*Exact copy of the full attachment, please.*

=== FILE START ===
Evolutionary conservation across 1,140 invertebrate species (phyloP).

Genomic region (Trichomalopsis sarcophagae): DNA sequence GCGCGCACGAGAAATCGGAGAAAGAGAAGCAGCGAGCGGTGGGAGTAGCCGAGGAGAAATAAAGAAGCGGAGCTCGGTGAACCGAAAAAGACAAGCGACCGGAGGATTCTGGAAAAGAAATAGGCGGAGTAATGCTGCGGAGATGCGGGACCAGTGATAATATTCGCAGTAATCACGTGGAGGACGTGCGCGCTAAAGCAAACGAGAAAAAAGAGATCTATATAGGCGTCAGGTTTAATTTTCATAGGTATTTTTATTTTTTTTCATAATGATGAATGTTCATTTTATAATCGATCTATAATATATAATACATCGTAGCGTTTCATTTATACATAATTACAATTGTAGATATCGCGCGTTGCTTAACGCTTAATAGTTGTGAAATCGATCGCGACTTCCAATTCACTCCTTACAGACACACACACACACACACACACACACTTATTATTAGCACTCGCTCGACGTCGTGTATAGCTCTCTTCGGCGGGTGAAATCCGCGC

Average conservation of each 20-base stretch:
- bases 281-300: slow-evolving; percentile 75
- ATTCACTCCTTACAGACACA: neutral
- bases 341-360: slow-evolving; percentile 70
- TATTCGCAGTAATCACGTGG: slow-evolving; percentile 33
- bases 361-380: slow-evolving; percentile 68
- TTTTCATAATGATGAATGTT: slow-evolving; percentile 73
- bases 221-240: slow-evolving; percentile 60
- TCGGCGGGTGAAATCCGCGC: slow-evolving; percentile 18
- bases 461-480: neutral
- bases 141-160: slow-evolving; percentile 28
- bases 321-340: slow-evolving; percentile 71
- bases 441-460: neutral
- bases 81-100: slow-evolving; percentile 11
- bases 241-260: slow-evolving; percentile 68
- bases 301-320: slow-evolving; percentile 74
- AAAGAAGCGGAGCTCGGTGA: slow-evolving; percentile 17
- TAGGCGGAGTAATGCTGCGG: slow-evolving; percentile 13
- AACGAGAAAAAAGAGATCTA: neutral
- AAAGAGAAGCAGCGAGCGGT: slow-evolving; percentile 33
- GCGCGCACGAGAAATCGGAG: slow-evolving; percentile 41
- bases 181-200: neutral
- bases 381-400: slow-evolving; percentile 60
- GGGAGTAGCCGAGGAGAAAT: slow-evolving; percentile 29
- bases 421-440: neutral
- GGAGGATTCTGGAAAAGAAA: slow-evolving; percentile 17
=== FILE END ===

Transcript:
Evolutionary conservation across 1,140 invertebrate species (phyloP).

Genomic region (Trichomalopsis sarcophagae): DNA sequence GCGCGCACGAGAAATCGGAGAAAGAGAAGCAGCGAGCGGTGGGAGTAGCCGAGGAGAAATAAAGAAGCGGAGCTCGGTGAACCGAAAAAGACAAGCGACCGGAGGATTCTGGAAAAGAAATAGGCGGAGTAATGCTGCGGAGATGCGGGACCAGTGATAATATTCGCAGTAATCACGTGGAGGACGTGCGCGCTAAAGCAAACGAGAAAAAAGAGATCTATATAGGCGTCAGGTTTAATTTTCATAGGTATTTTTATTTTTTTTCATAATGATGAATGTTCATTTTATAATCGATCTATAATATATAATACATCGTAGCGTTTCATTTATACATAATTACAATTGTAGATATCGCGCGTTGCTTAACGCTTAATAGTTGTGAAATCGATCGCGACTTCCAATTCACTCCTTACAGACACACACACACACACACACACACACTTATTATTAGCACTCGCTCGACGTCGTGTATAGCTCTCTTCGGCGGGTGAAATCCGCGC

Average conservation of each 20-base stretch:
- bases 281-300: slow-evolving; percentile 75
- ATTCACTCCTTACAGACACA: neutral
- bases 341-360: slow-evolving; percentile 70
- TATTCGCAGTAATCACGTGG: slow-evolving; percentile 33
- bases 361-380: slow-evolving; percentile 68
- TTTTCATAATGATGAATGTT: slow-evolving; percentile 73
- bases 221-240: slow-evolving; percentile 60
- TCGGCGGGTGAAATCCGCGC: slow-evolving; percentile 18
- bases 461-480: neutral
- bases 141-160: slow-evolving; percentile 28
- bases 321-340: slow-evolving; percentile 71
- bases 441-460: neutral
- bases 81-100: slow-evolving; percentile 11
- bases 241-260: slow-evolving; percentile 68
- bases 301-320: slow-evolving; percentile 74
- AAAGAAGCGGAGCTCGGTGA: slow-evolving; percentile 17
- TAGGCGGAGTAATGCTGCGG: slow-evolving; percentile 13
- AACGAGAAAAAAGAGATCTA: neutral
- AAAGAGAAGCAGCGAGCGGT: slow-evolving; percentile 33
- GCGCGCACGAGAAATCGGAG: slow-evolving; percentile 41
- bases 181-200: neutral
- bases 381-400: slow-evolving; percentile 60
- GGGAGTAGCCGAGGAGAAAT: slow-evolving; percentile 29
- bases 421-440: neutral
- GGAGGATTCTGGAAAAGAAA: slow-evolving; percentile 17